“I didn’t, Admiral,” replied Alley, just as quietly. “I might have done the research, but it’s your crew, your officers, that want this. They believe, Kendra. They believe in this mission. They believe in this ship. They believe in you.”
“Di –” Kendra’s voice failed her. She gathered herself and tried again. “Diana.”
“Official Federation log.”
“Effective this date, all space-borne elements of the Terran Federation, along with all personnel and all support installations, are redesignated as Starfleet, by order of Admiral Kendra Cassidy with the concurrence of the personnel and officers of said elements. I tell you three times.”
“I hear you three times, Admiral. Officially logged.”
With that the assembled crowd burst into applause and whoops of delight. Bottles of champagne, hidden away until now, appeared and were popped open. After that, it might have gotten a little bit drunk out.
Which explained both the energy and the fragility this morning.
“Good morning, XO,” said Alley, slipping gratefully into her seat.
“Captain,” replied Kiri.
“How are you feeling?”
“I’m fairly certain that we haven’t left the dock yet, Captain, but the ship seems to be moving.”
Alley mostly turned her laugh into a cough.
“How are preparations for departure coming along?” she said instead.
“Nominal, Captain. Fortunately, today was always slated as a ‘double-check’ day; everything’s on target so far.”
“What time do you think we’ll be able to depart? Realistically.”
“I’d like to say ten, but give us until eleven. I don’t think most of the crew is running at full power today.”
“Agreed. Eleven it is. That gives us just over two hours,” she continued after checking her ‘plant. “I want a meeting in the conference room with Engineering, Defense, and Science in thirty minutes. And the Astrogator, as well.”
“Aye aye, Captain.”
Twenty-five minutes later Alley walked behind the bridge to the conference. She had expected to be near the first, but was instead the last to arrive, which brought a smile to her lips.
“Eager lot, aren’t you?” she said, looking at the assembled officers.
“We just want to get into the black,” said Cass, seated next to Dawn. “I don’t know about anyone else, but if getting here early means we get to finish up sooner, I’m all in favor.”
Murmurs of agreement passed around the others.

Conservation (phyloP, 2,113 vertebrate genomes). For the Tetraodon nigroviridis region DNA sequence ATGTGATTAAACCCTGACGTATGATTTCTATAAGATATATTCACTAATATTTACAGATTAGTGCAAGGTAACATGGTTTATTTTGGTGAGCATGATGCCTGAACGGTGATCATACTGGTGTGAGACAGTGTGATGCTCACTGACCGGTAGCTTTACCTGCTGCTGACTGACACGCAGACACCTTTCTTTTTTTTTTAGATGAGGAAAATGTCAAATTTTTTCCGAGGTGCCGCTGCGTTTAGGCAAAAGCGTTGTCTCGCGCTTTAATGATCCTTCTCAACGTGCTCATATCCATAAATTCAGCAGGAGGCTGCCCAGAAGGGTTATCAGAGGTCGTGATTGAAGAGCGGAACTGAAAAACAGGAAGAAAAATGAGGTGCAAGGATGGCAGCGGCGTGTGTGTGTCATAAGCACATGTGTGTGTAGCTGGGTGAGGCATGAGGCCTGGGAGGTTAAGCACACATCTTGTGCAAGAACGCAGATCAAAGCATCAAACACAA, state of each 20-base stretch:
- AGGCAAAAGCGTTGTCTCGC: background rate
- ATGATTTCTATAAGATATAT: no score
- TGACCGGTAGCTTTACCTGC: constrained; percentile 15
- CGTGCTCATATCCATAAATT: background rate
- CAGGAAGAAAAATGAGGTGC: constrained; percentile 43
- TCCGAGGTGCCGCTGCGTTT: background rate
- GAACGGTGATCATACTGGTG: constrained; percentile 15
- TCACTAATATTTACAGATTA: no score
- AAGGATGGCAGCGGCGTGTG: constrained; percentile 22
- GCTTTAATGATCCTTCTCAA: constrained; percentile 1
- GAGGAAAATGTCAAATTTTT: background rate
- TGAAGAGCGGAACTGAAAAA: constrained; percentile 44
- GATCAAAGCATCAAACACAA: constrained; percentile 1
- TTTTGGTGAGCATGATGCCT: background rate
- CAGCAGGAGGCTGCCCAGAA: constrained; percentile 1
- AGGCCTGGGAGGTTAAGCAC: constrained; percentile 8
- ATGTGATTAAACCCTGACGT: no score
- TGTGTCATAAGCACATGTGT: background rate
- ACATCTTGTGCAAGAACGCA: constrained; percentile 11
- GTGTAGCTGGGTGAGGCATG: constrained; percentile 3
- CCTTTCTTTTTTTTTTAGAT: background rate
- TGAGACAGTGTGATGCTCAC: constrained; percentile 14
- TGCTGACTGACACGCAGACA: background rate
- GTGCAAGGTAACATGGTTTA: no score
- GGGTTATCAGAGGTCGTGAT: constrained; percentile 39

“Excellent, Commander. Let’s start with you. You asked to set the parameters for the mission, in terms of our planned destinations. Do you have our flight plan worked out?”
“Yes, Captain. I’ve sent it to you, and copied it to the XO, Engineer, and Astro for their input.”
“And I’m sure if there was an issue they would have let me know. Continue.”
“Aye, Captain. Lt. Zihal and I have chosen stars which we are confident have planets, possibly within the life zone, for our first extended cruise. We’re going to start with the Alpha Centauri system; there are two, possibly three planets orbiting Proxima Centauri, and one orbiting the binary pair of Alpha Centauri A and B. From there our plan is to continue to Wolf 359, which is known to contain two planets, then Lalande 21185, which has one planet. Then a long leg to Tau Ceti, but Tau Ceti is fascinating. It has a confirmed debris disk and two confirmed planets, along with three suspected planets and a possible super-Jovian planet. Then we return home.”
As she spoke, Minerva had highlighted the route and the destinations in turn.
“Is Tau Ceti a wise choice?” asked Alley. “Given the distance?”
“I’ve discussed this at length, both with Engineer Anderson and Dr. Roberts,” replied Cass. “They are both confident in our warp drive’s ability to stand up to the rigors of the journey.”
“The longest leg is only about twenty-two light years,” added Anderson. “At warp 5.8, that’s a duration of thirty hours. We’ve logged more hours than that on the drive already with no significant issues.”
“Isn’t our top speed warp six?” asked Sanzari.
“Yes, that’s our maximum sustainable warp factor. We can achieve up to warp eight for short bursts, but where we can maintain warp six almost indefinitely, Val, I mean Dr. Roberts, and I figure we can only maintain warp seven for two hours, and warp eight for fifteen minutes, before we risk critical system failures.”
“Thank you, Engineer. The first leg, Terra to Alpha Centauri, should be six hours. Alpha Centauri to Wolf 359, eleven hours. Wolf to Lalande 21185 is a longer leg, fourteen hours. Then the longest leg, to Tau Ceti, thirty hours. And return to Terra, sixteen hours. Total time in transit, assuming we maintain 5.8, is seventy-seven hours, or a little over three days. Even assuming some inaccuracy in positioning, that leaves us ten days plus for system exploration.” Cass’s grin threatened to take over her face. “We’ve been looking forward to this,” she finished.
“I know you have,” said Alley. “Thank you, Commander. Any other comments or concerns about the mission proposal?” When nobody spoke, she continued.
“Engineer, you’ve already given your input. Any other thoughts?”
“No, ma’am,” said Anderson. “We’re ready.”
“As Commander Cassidy stated, there’s a chance for inaccuracies in positioning. We’re heading into deep space, relatively, based on what we’ve been able to see from Earth. It’s inevitable that our locations will be inaccurate; it’s simply a matter of degree.”
“And you’re confident we can make the necessary corrections?”
“Yes, Captain. Commander Cassidy and Lt. Zihal have increased the range of the sensors –”
“We didn’t increase the range, we just refined how we interpret the data,” corrected Cass.
“- to forty light-hours in real time, with inferred data reaching out to nearly a light-year. No, Captain. No worries.”
“Very good. Commander Sanzari? How are you approaching our system entries?”
“We go to maximum sensors before dropping from warp, ma’am. Once we drop out of warp, all shields go to maximum, and defensive emitters go online. I’ll have one of my staff scanning likely communication frequencies, but we’re going to have a helluva time talking to anyone if we do bump into them. My best suggestion, if any other ships are encountered, is to be ready to run away.”